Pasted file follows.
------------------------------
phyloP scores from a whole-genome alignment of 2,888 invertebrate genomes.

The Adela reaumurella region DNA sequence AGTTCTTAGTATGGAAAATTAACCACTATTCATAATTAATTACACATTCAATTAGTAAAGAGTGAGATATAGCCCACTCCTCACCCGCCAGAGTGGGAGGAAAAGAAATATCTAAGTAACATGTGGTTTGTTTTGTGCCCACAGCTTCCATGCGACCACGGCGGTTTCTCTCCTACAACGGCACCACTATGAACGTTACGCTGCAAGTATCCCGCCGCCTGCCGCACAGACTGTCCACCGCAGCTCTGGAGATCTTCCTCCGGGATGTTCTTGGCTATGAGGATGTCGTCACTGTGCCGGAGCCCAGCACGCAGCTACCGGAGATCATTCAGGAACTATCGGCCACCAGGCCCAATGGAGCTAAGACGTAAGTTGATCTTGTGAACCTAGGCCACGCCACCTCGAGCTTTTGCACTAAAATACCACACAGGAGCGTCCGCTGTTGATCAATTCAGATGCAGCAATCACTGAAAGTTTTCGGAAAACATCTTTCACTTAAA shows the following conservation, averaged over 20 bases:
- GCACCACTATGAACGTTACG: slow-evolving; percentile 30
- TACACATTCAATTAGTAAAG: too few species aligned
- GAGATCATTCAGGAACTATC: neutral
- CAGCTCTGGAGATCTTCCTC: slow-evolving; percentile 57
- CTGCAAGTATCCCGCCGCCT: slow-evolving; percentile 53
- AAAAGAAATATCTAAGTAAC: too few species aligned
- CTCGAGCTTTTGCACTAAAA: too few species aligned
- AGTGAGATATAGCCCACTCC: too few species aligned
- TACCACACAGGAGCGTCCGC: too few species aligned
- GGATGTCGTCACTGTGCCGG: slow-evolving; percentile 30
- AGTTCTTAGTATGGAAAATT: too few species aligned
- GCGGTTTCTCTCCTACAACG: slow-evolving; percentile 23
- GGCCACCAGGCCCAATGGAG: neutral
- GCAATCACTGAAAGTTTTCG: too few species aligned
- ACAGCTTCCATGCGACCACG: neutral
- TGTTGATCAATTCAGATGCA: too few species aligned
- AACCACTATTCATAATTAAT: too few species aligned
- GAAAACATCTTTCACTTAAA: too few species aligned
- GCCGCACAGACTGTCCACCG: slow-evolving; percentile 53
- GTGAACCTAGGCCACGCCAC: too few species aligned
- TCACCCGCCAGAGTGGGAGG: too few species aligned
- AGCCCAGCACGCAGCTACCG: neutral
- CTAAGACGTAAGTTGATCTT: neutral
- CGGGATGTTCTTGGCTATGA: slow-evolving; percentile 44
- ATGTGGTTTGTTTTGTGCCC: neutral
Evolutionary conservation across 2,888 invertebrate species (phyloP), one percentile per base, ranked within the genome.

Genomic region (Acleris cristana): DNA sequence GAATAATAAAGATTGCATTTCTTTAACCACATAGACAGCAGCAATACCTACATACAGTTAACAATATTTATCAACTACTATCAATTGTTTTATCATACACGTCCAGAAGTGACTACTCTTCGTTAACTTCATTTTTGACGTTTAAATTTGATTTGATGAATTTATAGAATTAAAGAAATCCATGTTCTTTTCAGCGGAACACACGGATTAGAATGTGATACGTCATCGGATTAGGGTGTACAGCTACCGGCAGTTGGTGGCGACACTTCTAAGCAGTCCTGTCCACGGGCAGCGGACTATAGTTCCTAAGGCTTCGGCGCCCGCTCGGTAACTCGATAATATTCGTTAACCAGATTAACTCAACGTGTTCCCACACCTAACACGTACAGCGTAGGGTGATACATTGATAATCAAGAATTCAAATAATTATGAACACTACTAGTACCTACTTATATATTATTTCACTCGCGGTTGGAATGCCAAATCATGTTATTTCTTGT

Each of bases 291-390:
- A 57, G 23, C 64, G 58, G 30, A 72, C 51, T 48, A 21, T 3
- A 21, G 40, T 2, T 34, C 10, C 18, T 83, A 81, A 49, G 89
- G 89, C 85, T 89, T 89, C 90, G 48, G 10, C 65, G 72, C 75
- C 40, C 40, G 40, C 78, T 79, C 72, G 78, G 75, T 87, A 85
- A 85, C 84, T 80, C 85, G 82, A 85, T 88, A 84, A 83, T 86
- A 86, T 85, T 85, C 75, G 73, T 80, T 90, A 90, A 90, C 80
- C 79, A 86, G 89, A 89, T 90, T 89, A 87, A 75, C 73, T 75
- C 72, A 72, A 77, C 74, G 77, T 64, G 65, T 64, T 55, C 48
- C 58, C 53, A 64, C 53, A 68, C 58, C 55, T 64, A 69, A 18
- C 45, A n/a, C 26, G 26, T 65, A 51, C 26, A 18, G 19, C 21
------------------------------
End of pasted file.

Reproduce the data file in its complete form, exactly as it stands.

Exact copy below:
phyloP scores from a whole-genome alignment of 2,888 invertebrate genomes.

The Adela reaumurella region DNA sequence AGTTCTTAGTATGGAAAATTAACCACTATTCATAATTAATTACACATTCAATTAGTAAAGAGTGAGATATAGCCCACTCCTCACCCGCCAGAGTGGGAGGAAAAGAAATATCTAAGTAACATGTGGTTTGTTTTGTGCCCACAGCTTCCATGCGACCACGGCGGTTTCTCTCCTACAACGGCACCACTATGAACGTTACGCTGCAAGTATCCCGCCGCCTGCCGCACAGACTGTCCACCGCAGCTCTGGAGATCTTCCTCCGGGATGTTCTTGGCTATGAGGATGTCGTCACTGTGCCGGAGCCCAGCACGCAGCTACCGGAGATCATTCAGGAACTATCGGCCACCAGGCCCAATGGAGCTAAGACGTAAGTTGATCTTGTGAACCTAGGCCACGCCACCTCGAGCTTTTGCACTAAAATACCACACAGGAGCGTCCGCTGTTGATCAATTCAGATGCAGCAATCACTGAAAGTTTTCGGAAAACATCTTTCACTTAAA shows the following conservation, averaged over 20 bases:
- GCACCACTATGAACGTTACG: slow-evolving; percentile 30
- TACACATTCAATTAGTAAAG: too few species aligned
- GAGATCATTCAGGAACTATC: neutral
- CAGCTCTGGAGATCTTCCTC: slow-evolving; percentile 57
- CTGCAAGTATCCCGCCGCCT: slow-evolving; percentile 53
- AAAAGAAATATCTAAGTAAC: too few species aligned
- CTCGAGCTTTTGCACTAAAA: too few species aligned
- AGTGAGATATAGCCCACTCC: too few species aligned
- TACCACACAGGAGCGTCCGC: too few species aligned
- GGATGTCGTCACTGTGCCGG: slow-evolving; percentile 30
- AGTTCTTAGTATGGAAAATT: too few species aligned
- GCGGTTTCTCTCCTACAACG: slow-evolving; percentile 23
- GGCCACCAGGCCCAATGGAG: neutral
- GCAATCACTGAAAGTTTTCG: too few species aligned
- ACAGCTTCCATGCGACCACG: neutral
- TGTTGATCAATTCAGATGCA: too few species aligned
- AACCACTATTCATAATTAAT: too few species aligned
- GAAAACATCTTTCACTTAAA: too few species aligned
- GCCGCACAGACTGTCCACCG: slow-evolving; percentile 53
- GTGAACCTAGGCCACGCCAC: too few species aligned
- TCACCCGCCAGAGTGGGAGG: too few species aligned
- AGCCCAGCACGCAGCTACCG: neutral
- CTAAGACGTAAGTTGATCTT: neutral
- CGGGATGTTCTTGGCTATGA: slow-evolving; percentile 44
- ATGTGGTTTGTTTTGTGCCC: neutral
Evolutionary conservation across 2,888 invertebrate species (phyloP), one percentile per base, ranked within the genome.

Genomic region (Acleris cristana): DNA sequence GAATAATAAAGATTGCATTTCTTTAACCACATAGACAGCAGCAATACCTACATACAGTTAACAATATTTATCAACTACTATCAATTGTTTTATCATACACGTCCAGAAGTGACTACTCTTCGTTAACTTCATTTTTGACGTTTAAATTTGATTTGATGAATTTATAGAATTAAAGAAATCCATGTTCTTTTCAGCGGAACACACGGATTAGAATGTGATACGTCATCGGATTAGGGTGTACAGCTACCGGCAGTTGGTGGCGACACTTCTAAGCAGTCCTGTCCACGGGCAGCGGACTATAGTTCCTAAGGCTTCGGCGCCCGCTCGGTAACTCGATAATATTCGTTAACCAGATTAACTCAACGTGTTCCCACACCTAACACGTACAGCGTAGGGTGATACATTGATAATCAAGAATTCAAATAATTATGAACACTACTAGTACCTACTTATATATTATTTCACTCGCGGTTGGAATGCCAAATCATGTTATTTCTTGT

Each of bases 291-390:
- A 57, G 23, C 64, G 58, G 30, A 72, C 51, T 48, A 21, T 3
- A 21, G 40, T 2, T 34, C 10, C 18, T 83, A 81, A 49, G 89
- G 89, C 85, T 89, T 89, C 90, G 48, G 10, C 65, G 72, C 75
- C 40, C 40, G 40, C 78, T 79, C 72, G 78, G 75, T 87, A 85
- A 85, C 84, T 80, C 85, G 82, A 85, T 88, A 84, A 83, T 86
- A 86, T 85, T 85, C 75, G 73, T 80, T 90, A 90, A 90, C 80
- C 79, A 86, G 89, A 89, T 90, T 89, A 87, A 75, C 73, T 75
- C 72, A 72, A 77, C 74, G 77, T 64, G 65, T 64, T 55, C 48
- C 58, C 53, A 64, C 53, A 68, C 58, C 55, T 64, A 69, A 18
- C 45, A n/a, C 26, G 26, T 65, A 51, C 26, A 18, G 19, C 21